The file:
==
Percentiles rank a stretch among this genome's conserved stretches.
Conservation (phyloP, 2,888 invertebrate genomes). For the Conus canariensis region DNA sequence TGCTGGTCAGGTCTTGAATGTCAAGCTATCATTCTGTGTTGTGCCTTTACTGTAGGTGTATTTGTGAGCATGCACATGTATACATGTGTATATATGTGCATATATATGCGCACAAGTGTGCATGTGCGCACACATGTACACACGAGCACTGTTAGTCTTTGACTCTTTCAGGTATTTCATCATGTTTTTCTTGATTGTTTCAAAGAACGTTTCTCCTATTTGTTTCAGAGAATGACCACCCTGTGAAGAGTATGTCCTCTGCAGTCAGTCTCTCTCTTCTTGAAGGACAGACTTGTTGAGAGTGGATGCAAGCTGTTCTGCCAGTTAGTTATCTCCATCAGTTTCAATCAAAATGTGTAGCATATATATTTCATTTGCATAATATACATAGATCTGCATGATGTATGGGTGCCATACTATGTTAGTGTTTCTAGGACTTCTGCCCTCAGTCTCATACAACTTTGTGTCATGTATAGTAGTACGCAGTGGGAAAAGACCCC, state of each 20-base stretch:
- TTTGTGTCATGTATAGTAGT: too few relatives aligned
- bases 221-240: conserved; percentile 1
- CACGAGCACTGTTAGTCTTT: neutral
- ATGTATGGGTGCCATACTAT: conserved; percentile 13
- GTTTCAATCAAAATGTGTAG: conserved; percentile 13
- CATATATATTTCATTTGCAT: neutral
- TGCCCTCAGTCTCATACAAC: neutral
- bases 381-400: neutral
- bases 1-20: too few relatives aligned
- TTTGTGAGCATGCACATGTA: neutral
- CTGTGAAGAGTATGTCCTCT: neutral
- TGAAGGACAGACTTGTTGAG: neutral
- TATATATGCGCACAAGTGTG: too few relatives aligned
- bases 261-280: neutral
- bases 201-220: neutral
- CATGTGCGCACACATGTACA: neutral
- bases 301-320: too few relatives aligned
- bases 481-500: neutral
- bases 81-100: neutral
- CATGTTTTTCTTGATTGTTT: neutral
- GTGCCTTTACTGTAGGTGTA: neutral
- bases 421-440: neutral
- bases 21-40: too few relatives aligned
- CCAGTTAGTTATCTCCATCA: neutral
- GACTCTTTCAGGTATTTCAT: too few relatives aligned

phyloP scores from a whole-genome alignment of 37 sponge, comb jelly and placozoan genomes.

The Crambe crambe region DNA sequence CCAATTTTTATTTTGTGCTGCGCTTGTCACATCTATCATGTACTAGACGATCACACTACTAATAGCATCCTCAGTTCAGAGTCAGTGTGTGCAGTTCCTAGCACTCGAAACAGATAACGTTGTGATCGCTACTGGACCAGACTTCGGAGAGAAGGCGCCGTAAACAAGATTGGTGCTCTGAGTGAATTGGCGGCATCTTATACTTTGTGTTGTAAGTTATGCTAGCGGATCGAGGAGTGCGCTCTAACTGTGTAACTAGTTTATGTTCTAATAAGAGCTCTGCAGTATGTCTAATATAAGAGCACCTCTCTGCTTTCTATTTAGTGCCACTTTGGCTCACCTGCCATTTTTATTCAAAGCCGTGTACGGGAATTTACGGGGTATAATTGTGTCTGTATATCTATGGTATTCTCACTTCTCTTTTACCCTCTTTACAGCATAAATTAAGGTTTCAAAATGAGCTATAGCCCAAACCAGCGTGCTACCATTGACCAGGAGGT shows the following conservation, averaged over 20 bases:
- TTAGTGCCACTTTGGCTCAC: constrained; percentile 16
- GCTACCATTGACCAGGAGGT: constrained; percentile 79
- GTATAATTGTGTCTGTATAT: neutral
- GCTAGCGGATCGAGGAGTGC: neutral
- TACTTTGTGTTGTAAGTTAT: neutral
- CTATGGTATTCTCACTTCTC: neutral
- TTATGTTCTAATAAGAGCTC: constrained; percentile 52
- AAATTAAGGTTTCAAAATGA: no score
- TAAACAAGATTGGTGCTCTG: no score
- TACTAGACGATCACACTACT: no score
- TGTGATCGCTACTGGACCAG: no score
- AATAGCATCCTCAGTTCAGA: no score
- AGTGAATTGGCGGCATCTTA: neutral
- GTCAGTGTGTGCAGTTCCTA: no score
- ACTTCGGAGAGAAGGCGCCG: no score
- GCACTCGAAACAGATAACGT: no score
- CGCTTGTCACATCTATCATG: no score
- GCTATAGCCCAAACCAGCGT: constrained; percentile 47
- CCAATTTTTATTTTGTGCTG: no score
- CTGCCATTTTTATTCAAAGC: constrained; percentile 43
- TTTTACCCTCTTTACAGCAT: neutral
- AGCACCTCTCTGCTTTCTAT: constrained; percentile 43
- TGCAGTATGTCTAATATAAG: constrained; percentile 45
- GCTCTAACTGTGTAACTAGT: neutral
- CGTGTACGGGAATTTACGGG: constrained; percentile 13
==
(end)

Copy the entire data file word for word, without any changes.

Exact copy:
Percentiles rank a stretch among this genome's conserved stretches.
Conservation (phyloP, 2,888 invertebrate genomes). For the Conus canariensis region DNA sequence TGCTGGTCAGGTCTTGAATGTCAAGCTATCATTCTGTGTTGTGCCTTTACTGTAGGTGTATTTGTGAGCATGCACATGTATACATGTGTATATATGTGCATATATATGCGCACAAGTGTGCATGTGCGCACACATGTACACACGAGCACTGTTAGTCTTTGACTCTTTCAGGTATTTCATCATGTTTTTCTTGATTGTTTCAAAGAACGTTTCTCCTATTTGTTTCAGAGAATGACCACCCTGTGAAGAGTATGTCCTCTGCAGTCAGTCTCTCTCTTCTTGAAGGACAGACTTGTTGAGAGTGGATGCAAGCTGTTCTGCCAGTTAGTTATCTCCATCAGTTTCAATCAAAATGTGTAGCATATATATTTCATTTGCATAATATACATAGATCTGCATGATGTATGGGTGCCATACTATGTTAGTGTTTCTAGGACTTCTGCCCTCAGTCTCATACAACTTTGTGTCATGTATAGTAGTACGCAGTGGGAAAAGACCCC, state of each 20-base stretch:
- TTTGTGTCATGTATAGTAGT: too few relatives aligned
- bases 221-240: conserved; percentile 1
- CACGAGCACTGTTAGTCTTT: neutral
- ATGTATGGGTGCCATACTAT: conserved; percentile 13
- GTTTCAATCAAAATGTGTAG: conserved; percentile 13
- CATATATATTTCATTTGCAT: neutral
- TGCCCTCAGTCTCATACAAC: neutral
- bases 381-400: neutral
- bases 1-20: too few relatives aligned
- TTTGTGAGCATGCACATGTA: neutral
- CTGTGAAGAGTATGTCCTCT: neutral
- TGAAGGACAGACTTGTTGAG: neutral
- TATATATGCGCACAAGTGTG: too few relatives aligned
- bases 261-280: neutral
- bases 201-220: neutral
- CATGTGCGCACACATGTACA: neutral
- bases 301-320: too few relatives aligned
- bases 481-500: neutral
- bases 81-100: neutral
- CATGTTTTTCTTGATTGTTT: neutral
- GTGCCTTTACTGTAGGTGTA: neutral
- bases 421-440: neutral
- bases 21-40: too few relatives aligned
- CCAGTTAGTTATCTCCATCA: neutral
- GACTCTTTCAGGTATTTCAT: too few relatives aligned

phyloP scores from a whole-genome alignment of 37 sponge, comb jelly and placozoan genomes.

The Crambe crambe region DNA sequence CCAATTTTTATTTTGTGCTGCGCTTGTCACATCTATCATGTACTAGACGATCACACTACTAATAGCATCCTCAGTTCAGAGTCAGTGTGTGCAGTTCCTAGCACTCGAAACAGATAACGTTGTGATCGCTACTGGACCAGACTTCGGAGAGAAGGCGCCGTAAACAAGATTGGTGCTCTGAGTGAATTGGCGGCATCTTATACTTTGTGTTGTAAGTTATGCTAGCGGATCGAGGAGTGCGCTCTAACTGTGTAACTAGTTTATGTTCTAATAAGAGCTCTGCAGTATGTCTAATATAAGAGCACCTCTCTGCTTTCTATTTAGTGCCACTTTGGCTCACCTGCCATTTTTATTCAAAGCCGTGTACGGGAATTTACGGGGTATAATTGTGTCTGTATATCTATGGTATTCTCACTTCTCTTTTACCCTCTTTACAGCATAAATTAAGGTTTCAAAATGAGCTATAGCCCAAACCAGCGTGCTACCATTGACCAGGAGGT shows the following conservation, averaged over 20 bases:
- TTAGTGCCACTTTGGCTCAC: constrained; percentile 16
- GCTACCATTGACCAGGAGGT: constrained; percentile 79
- GTATAATTGTGTCTGTATAT: neutral
- GCTAGCGGATCGAGGAGTGC: neutral
- TACTTTGTGTTGTAAGTTAT: neutral
- CTATGGTATTCTCACTTCTC: neutral
- TTATGTTCTAATAAGAGCTC: constrained; percentile 52
- AAATTAAGGTTTCAAAATGA: no score
- TAAACAAGATTGGTGCTCTG: no score
- TACTAGACGATCACACTACT: no score
- TGTGATCGCTACTGGACCAG: no score
- AATAGCATCCTCAGTTCAGA: no score
- AGTGAATTGGCGGCATCTTA: neutral
- GTCAGTGTGTGCAGTTCCTA: no score
- ACTTCGGAGAGAAGGCGCCG: no score
- GCACTCGAAACAGATAACGT: no score
- CGCTTGTCACATCTATCATG: no score
- GCTATAGCCCAAACCAGCGT: constrained; percentile 47
- CCAATTTTTATTTTGTGCTG: no score
- CTGCCATTTTTATTCAAAGC: constrained; percentile 43
- TTTTACCCTCTTTACAGCAT: neutral
- AGCACCTCTCTGCTTTCTAT: constrained; percentile 43
- TGCAGTATGTCTAATATAAG: constrained; percentile 45
- GCTCTAACTGTGTAACTAGT: neutral
- CGTGTACGGGAATTTACGGG: constrained; percentile 13